Tod Hoff gave some beautiful insights to scalability on his analysis of the Mailinator architecuture.
Perfection is a trap. How many systems are made much more complicated by the drive to be 100% everything. If you’ve been in those meetings you know what they are like. Oh, we can’t do it this way or that way because there’s .01% chance of something going wrong. Instead ask: how imperfect can you be and be good enough?
What you throw out is as important as what you keep in. We have many preconceptions of how to design systems. We make take for granted that you need to scale-out, you need to have email accessible days later, and that you must provide
private accounts for everyone. But you really need these things? What can you toss?
Know the purpose of your system and design accordingly. Being everything to everyone means you are nothing to nobody. Keeping emails for a short period of time, allowing some SPAM to get through, and accepting less than 100% uptime create a strong vision for the system that help drive the design in all areas. You would only build your own SMTP server if you had a very strong idea of what your system was about and what you needed. I know this would have never occurred to me as an idea. I would have added more hardware.
Fail fast for the common case before committing resources. A high percentage of email is rejected so it makes sense to reject it as early as possible in the stack to minimize resources to accomplish the task. Figure out how to short circuit frequently failed items as fast as possible. This is important and often over looked scaling strategy.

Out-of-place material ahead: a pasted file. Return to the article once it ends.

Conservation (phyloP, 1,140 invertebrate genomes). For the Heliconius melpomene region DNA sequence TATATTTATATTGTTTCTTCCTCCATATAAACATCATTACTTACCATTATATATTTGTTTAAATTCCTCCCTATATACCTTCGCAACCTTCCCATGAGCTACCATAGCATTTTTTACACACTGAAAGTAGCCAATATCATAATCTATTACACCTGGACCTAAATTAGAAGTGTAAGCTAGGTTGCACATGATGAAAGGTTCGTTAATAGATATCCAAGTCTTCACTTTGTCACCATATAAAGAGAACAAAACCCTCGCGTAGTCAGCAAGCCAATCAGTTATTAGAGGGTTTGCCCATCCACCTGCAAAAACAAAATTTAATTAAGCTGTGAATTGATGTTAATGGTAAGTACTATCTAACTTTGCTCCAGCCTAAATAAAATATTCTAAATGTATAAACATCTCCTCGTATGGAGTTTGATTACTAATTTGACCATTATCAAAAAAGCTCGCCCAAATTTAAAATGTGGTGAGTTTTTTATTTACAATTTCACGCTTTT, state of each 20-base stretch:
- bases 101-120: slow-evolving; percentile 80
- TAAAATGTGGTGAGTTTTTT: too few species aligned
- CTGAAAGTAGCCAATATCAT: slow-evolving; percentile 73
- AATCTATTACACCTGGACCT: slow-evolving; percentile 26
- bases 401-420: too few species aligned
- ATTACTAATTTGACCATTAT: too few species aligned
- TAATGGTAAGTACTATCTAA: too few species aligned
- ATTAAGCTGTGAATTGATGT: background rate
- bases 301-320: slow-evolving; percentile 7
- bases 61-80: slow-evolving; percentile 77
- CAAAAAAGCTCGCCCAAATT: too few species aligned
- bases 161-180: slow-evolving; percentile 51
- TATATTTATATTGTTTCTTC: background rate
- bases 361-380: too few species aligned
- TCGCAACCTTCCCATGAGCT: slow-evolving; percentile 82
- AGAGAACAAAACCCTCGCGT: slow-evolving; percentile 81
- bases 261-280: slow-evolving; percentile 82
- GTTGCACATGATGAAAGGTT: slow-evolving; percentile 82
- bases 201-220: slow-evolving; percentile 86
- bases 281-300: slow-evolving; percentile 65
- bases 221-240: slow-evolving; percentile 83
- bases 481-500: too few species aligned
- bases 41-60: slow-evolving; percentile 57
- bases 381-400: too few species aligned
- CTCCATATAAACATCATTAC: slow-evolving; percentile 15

Efficiency often means build it yourself. Off the shelf tools tend to do the whole job. If you only need part of the job done you may be able to write a custom component that runs much faster.
Adaptively forget. A little failure is OK. All the blocked IP addresses don’t need to be remembered forever. Let the block decisions build up from local data rather than global state. This is powerfully simple and robust architecture.
Java doesn’t have to be slow. Enough said.
Avoid the disk. Many applications need to hit the disk, but the disk is always a bottleneck. Can you design around the disk using other creative strategies?
Constrain resource usage. Put in constraints, like inbox size, that will keep your system for spiking uncontrollably. Unconstrained resource usage must be avoided with limited resources.
Compress data. Compression can be a major win
when trying to conserve RAM. I’ve seen memory usage drop by more than half when using compression with very little overhead. If you are communicating locally, just have the client encode the data and keep it encoded. Build APIs to access the data without have to decode the full message.
Use fixed size resource pools to handle load. Many applications don’t control resource usage, like memory, and they crash when too much is used. To create a really robust system fix your resources and drop work when those resources are full. You can age resources, give priority access, give fair access, or use any other logic to arbitrate resource access, but because the resource will be limited, you will stay up under load.
If you don’t keep data it can’t be subpoenaed. Because Mailinator doesn’t store email or logs on disk noting can be subpoenaed.
Use what you know. We’ve seen this lesson a few times. Paul knew Java better than anything else, so he used it, made it work, and he got the job got done.
Find your own Mailinators. Sure, Mailinator is a small system. In a large system it would just be a small feature, but your system is composed of many Mailinator sized projects. What if you developed some of
those like Mailinator?
KISS exists, though it’s rare. Keeping it simple is always talked about, but rarely are we shown real examples. It’s mostly just your way is complex and my way is simple because it’s my way. Mailinator is a good example of simple design.
Robustness is a function of architecture. To create a design that efficiently uses memory and survives massive spam attacks required an architectural approach that looked at the entire stack.